JP: Yeah, and you were involved in some of the monument debates around the Blue Ribbon Commission as well. That is that fair to say?

LW: Yes. Yes. I believe that a lot of people… I think it was interesting that the Blue Ribbon Commission which had been impaneled by City Council to study the monuments and their place in the city had been impaneled for a little while. I think it might have been impaneled maybe in March or February. And the meetings had gone on with a lot… with not very much public commentary, but after November when Trump was elected, people started showing up to those meetings and it was really funny because you’d have these older white folks who have been coming to every one so that they could talk about their conservative, you know, I’m sorry not conservative, Confederate, great grandfather who [7:00] served in the war and how they were so proud of their legacy were stunned at people coming to talk about these monuments as racist. And where have these… I think one woman actually said, “Where did these people come from? I’ve been coming to these meetings since March and no one has complained about the monuments being bad and now all of a sudden, here they come saying that they’re about racism. That’s nonsense.” And I think that a lot of people were shaking out of this melees or apathy or whatever when Trump won and it changed people’s approach to politics beyond just the measures of voting.

JP: Yeah, you know, that is so true. And so, returning to that moment of I guess I mean because I’m thinking too I mean like we always… We were all observing and sort of like reluctant and compromised kind of onlookers. I know that night I was with a group before they went, some of the organizers before [8:00] they went to the statue and I went home because I had plans to to be out on, you know, on the day and I was like, I’m gonna go to sleep. I need to be ready for this and so to go home and kind of go to sleep while all this is happening, you know, so I think everyone has those sort of moments of wondering like what one might have done.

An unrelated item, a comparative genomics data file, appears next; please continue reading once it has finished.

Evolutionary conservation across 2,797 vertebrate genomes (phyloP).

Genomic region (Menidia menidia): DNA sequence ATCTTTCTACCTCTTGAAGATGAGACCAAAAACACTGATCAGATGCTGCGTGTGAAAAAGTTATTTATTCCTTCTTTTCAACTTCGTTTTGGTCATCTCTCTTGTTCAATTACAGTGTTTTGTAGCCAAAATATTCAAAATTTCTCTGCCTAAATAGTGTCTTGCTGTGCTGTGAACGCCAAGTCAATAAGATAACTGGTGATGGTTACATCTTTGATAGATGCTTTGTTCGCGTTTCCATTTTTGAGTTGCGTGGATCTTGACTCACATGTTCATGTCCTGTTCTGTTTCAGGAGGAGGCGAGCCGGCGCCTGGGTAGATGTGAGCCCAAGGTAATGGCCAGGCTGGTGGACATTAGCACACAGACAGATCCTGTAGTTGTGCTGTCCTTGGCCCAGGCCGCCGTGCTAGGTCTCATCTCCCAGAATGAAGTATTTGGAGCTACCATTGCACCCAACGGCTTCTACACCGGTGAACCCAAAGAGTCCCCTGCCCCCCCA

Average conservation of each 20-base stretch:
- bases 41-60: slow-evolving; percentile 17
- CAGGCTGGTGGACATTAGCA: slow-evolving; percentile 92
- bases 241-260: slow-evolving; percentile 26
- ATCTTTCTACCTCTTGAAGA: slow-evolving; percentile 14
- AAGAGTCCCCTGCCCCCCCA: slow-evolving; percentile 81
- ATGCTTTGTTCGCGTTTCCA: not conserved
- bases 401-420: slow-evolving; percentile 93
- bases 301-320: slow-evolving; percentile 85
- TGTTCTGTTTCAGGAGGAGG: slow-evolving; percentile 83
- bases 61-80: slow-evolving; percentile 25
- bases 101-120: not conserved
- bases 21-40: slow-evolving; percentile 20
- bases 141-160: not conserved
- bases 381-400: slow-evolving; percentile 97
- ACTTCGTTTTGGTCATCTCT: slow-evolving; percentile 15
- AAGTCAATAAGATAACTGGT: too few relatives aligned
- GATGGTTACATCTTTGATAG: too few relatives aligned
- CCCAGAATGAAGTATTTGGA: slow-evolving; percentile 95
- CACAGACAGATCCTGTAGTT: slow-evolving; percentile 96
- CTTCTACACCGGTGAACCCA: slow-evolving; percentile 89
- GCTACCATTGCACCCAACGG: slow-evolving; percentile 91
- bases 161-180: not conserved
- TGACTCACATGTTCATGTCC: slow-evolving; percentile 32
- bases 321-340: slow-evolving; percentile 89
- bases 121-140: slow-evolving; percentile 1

LW: I think that’s absolutely true. I remember I was at the church and I was actually doing an interview with a couple of outlets. I think one was The Guardian and the other one was Sojourners, I believe. And Cornel West and me and these two reporters were having this conversation about white supremacy and memorialization and all of these things and it was, you know, pretty exciting. And then someone rushed in and said the Klan is outside with fire stay here. And it was really just a staggering moment. Like, “What do you what do you mean?” I [9:00] don’t understand… It was hard to process like what was happening and as we tried to wrap up the conversations and I think I had thought up until that point that the work that I did as… That I do as a scholar and cultural critic and professor was to tell the story, was to make sure that the media represented the story in a powerful way and didn’t underestimate white supremacy, that they didn’t make false equivalencies. That was what I thought primarily was what the work was about. And I had been, you know, thinking of course in other ways. I was there for the Klan rally in July. So, you know, but I think that was more like a spectacle, carnival. The Klan was kind of in this little tiny box in the court square and the police were surrounding them actually facing us. They had [10:00] their backs to the Klan and their guns and bodies and stuff facing the crowd but like, everybody was there, you know, elementary school kids, high school kids, you know, they were… It was a lot of people who were there and we think about those moments of what you might consider a lapse after that event, after the Klan rally, I thought it was over. We had followed the Klan to this parking garage and then they the police had started to push into the crowd. And they had not yet I think declared it unlawful, but they were pushing and pushing and pushing and someone fell down and we had to kind of get them up and then they said… And then so thought… And then the Klan kind of drove away and I was like, “Okay, I think this is finished.” So, me and Ben, my husband, we leave and then we get a call like four minutes later that the state police have shot off tear gas, two [11:00] canisters of tear gas into the crowd and I was like, I don’t understand how that went so sideways so fast and we turned right around and went back and when we got back and parked the car and got out there were still people with stuff streaming down their faces. You could still like smell this tart mist in the air. And so, these moments of like, I don’t know it just… It was something like I had not experienced or had expected to experience, you know, as a matter of being a person in that location, which should have been a good indication for the events of August 11 and 12. But even as I knew that cognitively, I didn’t know it physically.